How to Add Custom Post Types to Avada

Avada is currently one of the most popular themes in use for WordPress. We’ve used it for clients on a number of sites purely because it’s easy to use and therefore, easy to train clients to use when they need to make content updates. One thing we try to do as often as possible when building a website is to make the backend as simple as possible for the client. Our goal is for our clients to be able to make minor content changes to their websites themselves, which is the whole point of a content management system.

The main way I make the backend of WordPress user friendly is to incorporate custom post types. Most of the time clients want to update their site, it’s not usually the page content itself. Company missions and services don’t change all that often, so learning one time how to update a page you may not touch for another year is a waste of time for all involved. What clients do love to post are testimonials, job openings, projects, portfolio items, etc. These are all things I like to handle with custom posts. And instead of searching through the WordPress repository to find the perfect plugin with all the features you need, I find it easier to just create a CPT, add a few custom fields, and bang out page and post templates. Nothing beats clicking “Add New post_type”, filling out a few blanks, and clicking “Publish” when it comes to EASY!

The challenge for developers is integrating custom post types into whatever theme they’re using. I thought I’d give a brief run through on what I feel is the fastest, easiest ways to handle things on the development side, which ensures things are easy for you client. Here are the plugins you’ll need to pull this off:

*Note: This is a paid plugin available in the Envato store. It’s totally worth the price to easily integrate your CPTs into the Avada theme.

For learning purposes, I’ll be walking through the process of adding a custom post type to Avada by creating a “Project” post type with taxonomies setup as categories.

Step One: Install and activate the plugins.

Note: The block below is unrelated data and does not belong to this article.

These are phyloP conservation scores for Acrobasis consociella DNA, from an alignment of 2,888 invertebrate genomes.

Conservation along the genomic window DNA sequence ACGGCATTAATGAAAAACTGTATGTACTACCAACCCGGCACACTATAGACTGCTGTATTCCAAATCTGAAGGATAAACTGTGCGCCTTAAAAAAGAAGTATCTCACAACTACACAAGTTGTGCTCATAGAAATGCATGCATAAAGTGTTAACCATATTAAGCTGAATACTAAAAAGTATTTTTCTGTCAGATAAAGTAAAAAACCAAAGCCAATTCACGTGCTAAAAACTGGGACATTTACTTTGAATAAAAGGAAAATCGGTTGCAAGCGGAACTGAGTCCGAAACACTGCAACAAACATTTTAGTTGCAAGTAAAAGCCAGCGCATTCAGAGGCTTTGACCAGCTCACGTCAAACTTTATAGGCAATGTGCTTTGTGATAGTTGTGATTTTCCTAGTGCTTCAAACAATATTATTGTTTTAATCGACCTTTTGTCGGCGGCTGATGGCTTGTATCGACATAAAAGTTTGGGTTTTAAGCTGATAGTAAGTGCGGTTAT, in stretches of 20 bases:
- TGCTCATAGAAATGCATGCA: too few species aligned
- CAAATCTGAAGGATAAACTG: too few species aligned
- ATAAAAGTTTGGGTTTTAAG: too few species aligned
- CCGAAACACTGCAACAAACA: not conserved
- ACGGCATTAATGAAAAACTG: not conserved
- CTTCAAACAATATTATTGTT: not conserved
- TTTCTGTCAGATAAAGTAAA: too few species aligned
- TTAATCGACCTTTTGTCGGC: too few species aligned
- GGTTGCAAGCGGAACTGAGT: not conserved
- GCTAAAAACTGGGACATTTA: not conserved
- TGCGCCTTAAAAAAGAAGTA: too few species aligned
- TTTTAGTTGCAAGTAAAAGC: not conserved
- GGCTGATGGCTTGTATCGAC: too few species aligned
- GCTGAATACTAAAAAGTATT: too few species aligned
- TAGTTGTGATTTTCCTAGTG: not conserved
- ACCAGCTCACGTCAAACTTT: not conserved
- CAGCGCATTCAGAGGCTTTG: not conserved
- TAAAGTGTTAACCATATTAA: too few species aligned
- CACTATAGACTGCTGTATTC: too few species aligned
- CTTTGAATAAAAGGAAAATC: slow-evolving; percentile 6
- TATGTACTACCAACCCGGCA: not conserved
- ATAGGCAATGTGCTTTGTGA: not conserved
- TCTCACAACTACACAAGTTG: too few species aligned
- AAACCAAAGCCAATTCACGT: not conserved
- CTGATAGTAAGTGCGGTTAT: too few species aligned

No need to go into detail here. CPT and ACF are available through the WordPress repository. Our third plugin will have to be installed manually.

Step Two: Create a Custom Post Type

There is great documentation for this plugin already available from the developer. The majority of this process is handled by filling in the blanks. I won’t spend a ton of time on it, but there are a few things to consider when creating a custom post type.

Post Type Slug: Pick something that is unique that may not be found in other plugins. It’s always best to prefix the slug. In this example, we will be using ‘tft_project‘.

Custom Rewrite Slug: This is where you can eliminate the ugly slug we created and use something more SEO friendly. We’ll just go with ‘project‘ here.

Has Archive: The default is set to false, and in this example I like to leave it alone. I’ll be creating my own “Archive” page and don’t want the built in WP one. I’m going to create a “Projects” page and pull them ins using a shortcode we’ll get with the CPT Fusion Build plugin we purchased.

Hierarchical: Going with True here, if only because I like to have the option for parent-child relationships.

Supports:  I like to limit these to as few as possible. Again, it’s all about less clutter and making things as easy as possible on the client. If they don’t need post formats for the CPT, there’s no reason to show it to them. My go to is Title, Editor, Featured Image, Excerpt, and Revisions.

Built-in Taxonomies:  You’ll need to come back to this once you’ve added taxonomies.

Step Three: Create Custom Post Type Taxonomies

attach the taxonomy to a post type
Be sure to “Attach to Post Type”